Skip to content

With future planning City finds better way

It was inevitable the City of Red Deer would move to bring planning services under its own roof at City Hall.

It was inevitable the City of Red Deer would move to bring planning services under its own roof at City Hall.

Perhaps in 1995, when the province abolished regional planning commissions – including Red Deer's – there was a sound argument for the City to farm out its planning services to an outside agency.

For the next 15 years the City of Red Deer was the largest municipality in the region relying on the expertise of Parkland Community Planning Services (PCPS). The other 19 Central Alberta communities benefited financially as the City's partnership lowered the overall planning expenditures through the sharing of overhead costs.

But after a decade and a half, a period that has seen booming growth in the City, Red Deer had to decide whether it simply outgrew its relationship with (PCPS).

The answer is a resounding yes. By moving forward as it did last week by opting to create an in-house planning department the City and its senior management team is making another bold step to maturity, much as it did this spring when City Manager Craig Curtis wisely opted to initiate a move that senior staff should no longer be voting members on the Municipal Planning Commission.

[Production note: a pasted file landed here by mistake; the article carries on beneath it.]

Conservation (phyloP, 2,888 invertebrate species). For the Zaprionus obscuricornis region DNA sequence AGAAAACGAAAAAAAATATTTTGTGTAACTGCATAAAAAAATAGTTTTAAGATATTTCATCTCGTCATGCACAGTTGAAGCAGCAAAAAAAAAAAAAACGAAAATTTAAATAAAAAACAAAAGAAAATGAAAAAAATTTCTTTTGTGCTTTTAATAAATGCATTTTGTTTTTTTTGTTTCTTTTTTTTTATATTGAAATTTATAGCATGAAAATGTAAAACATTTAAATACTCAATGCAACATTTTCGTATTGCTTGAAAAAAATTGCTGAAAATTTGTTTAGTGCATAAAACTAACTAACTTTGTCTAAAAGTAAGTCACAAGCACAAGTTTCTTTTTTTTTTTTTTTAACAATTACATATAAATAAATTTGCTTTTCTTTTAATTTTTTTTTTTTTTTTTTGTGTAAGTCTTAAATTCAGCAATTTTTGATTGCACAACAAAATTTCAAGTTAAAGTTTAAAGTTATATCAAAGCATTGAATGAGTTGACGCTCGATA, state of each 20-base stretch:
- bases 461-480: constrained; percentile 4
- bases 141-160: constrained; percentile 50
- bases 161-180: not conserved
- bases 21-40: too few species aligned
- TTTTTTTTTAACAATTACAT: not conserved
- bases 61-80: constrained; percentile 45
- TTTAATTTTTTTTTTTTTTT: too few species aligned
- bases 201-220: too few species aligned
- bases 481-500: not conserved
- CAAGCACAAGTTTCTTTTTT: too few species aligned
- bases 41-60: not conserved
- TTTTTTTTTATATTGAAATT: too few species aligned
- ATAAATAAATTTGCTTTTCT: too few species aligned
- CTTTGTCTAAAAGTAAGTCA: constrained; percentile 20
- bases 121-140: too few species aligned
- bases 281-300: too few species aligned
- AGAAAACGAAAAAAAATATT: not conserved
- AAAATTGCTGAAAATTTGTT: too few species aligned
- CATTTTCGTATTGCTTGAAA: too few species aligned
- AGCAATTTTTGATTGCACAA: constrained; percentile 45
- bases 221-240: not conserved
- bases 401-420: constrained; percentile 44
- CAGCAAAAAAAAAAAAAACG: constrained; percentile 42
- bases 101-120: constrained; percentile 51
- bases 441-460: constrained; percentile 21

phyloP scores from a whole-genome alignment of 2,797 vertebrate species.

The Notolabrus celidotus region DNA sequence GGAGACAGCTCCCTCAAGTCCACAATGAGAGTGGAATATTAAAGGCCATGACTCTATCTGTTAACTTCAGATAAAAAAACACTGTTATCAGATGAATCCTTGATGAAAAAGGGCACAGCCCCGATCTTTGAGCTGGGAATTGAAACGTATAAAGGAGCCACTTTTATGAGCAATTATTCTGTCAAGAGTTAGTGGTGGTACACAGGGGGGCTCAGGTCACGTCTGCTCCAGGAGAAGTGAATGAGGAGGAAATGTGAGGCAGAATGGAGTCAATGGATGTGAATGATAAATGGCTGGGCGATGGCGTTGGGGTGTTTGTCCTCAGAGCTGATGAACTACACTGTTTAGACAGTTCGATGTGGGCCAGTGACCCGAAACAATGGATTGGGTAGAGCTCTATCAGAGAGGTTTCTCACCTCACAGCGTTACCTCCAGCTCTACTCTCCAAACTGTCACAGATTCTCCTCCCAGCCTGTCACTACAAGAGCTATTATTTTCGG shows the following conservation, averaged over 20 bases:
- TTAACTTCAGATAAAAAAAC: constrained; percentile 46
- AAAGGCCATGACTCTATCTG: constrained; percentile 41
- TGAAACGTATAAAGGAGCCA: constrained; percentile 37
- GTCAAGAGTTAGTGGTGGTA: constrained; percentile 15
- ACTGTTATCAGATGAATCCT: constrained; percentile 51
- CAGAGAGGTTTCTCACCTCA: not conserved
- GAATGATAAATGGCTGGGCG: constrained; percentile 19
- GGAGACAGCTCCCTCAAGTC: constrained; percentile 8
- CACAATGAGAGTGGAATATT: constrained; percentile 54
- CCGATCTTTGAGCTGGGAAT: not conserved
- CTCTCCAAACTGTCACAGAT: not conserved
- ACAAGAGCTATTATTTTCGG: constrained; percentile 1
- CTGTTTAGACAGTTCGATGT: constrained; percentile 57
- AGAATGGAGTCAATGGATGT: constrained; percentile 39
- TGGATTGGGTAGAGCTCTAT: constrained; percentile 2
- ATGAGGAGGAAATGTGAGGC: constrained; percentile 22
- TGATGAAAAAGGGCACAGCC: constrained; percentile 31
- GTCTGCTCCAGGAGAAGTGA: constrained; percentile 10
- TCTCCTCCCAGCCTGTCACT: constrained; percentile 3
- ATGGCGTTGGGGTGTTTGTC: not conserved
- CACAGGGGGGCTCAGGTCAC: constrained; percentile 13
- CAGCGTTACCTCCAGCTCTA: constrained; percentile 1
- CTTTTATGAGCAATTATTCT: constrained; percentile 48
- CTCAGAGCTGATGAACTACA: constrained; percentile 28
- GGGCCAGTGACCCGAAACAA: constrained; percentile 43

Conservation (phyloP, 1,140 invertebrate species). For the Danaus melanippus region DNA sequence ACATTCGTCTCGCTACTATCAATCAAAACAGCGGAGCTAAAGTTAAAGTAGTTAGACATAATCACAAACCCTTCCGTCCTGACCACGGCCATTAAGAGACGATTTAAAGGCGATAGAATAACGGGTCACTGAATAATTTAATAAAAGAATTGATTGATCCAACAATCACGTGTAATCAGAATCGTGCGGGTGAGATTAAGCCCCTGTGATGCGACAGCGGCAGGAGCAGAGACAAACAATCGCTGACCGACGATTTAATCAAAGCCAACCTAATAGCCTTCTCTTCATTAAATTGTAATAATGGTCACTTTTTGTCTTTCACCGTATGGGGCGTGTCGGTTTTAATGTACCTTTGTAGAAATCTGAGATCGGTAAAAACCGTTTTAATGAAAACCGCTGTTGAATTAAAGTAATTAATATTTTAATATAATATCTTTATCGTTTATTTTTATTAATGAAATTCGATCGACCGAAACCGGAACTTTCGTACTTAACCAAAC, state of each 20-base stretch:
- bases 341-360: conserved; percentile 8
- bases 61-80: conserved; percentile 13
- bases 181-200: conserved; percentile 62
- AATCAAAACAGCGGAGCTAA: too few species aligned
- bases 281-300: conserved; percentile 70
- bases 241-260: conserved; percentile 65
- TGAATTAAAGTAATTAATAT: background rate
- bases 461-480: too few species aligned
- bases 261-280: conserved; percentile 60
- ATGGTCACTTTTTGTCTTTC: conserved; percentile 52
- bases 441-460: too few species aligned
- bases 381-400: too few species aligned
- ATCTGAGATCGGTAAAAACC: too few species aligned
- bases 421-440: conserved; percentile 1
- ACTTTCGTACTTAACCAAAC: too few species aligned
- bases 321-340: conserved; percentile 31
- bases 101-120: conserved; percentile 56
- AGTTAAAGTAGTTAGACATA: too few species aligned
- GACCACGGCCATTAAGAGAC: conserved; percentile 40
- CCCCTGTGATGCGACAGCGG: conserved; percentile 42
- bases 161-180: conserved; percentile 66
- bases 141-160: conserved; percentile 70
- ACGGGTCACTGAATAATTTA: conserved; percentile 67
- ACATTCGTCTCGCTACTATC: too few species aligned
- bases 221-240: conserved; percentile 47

In making the latest move the City of Red Deer and its citizens will see greater operational efficiency and significant cost savings.

By eliminating the services of PCPS the City will save $292,338 in the first year of operation, and more than $77,316 and $108,547 in years two and three when compared to a new proposal offered by PCPS.

However, what is equally important is that having the planning department at City Hall will offer better customer service for Red Deer citizens. Red Deerians will at last be in a position where the answers to all their planning questions will be under one roof. As the City continues its organizational review there is an opportunity now for further staff training into planning areas that achieve greater flexibility for service at a cost which in the end will be more than reasonable.

There is a serious concern, however, that the City's move will have adverse implications for the future of PCPS, which of course will have an equally serious impact on the other 19 municipalities that rely on PCPS's services.

This was noted both by the City of Red Deer, and PCPS in a May 14 letter to council.

However, City council wisely chose not to yield on what might be for PCPS and its remaining partners.

Red Deer's call for change for its own progress should simply be notice for others to find a better way for their own future.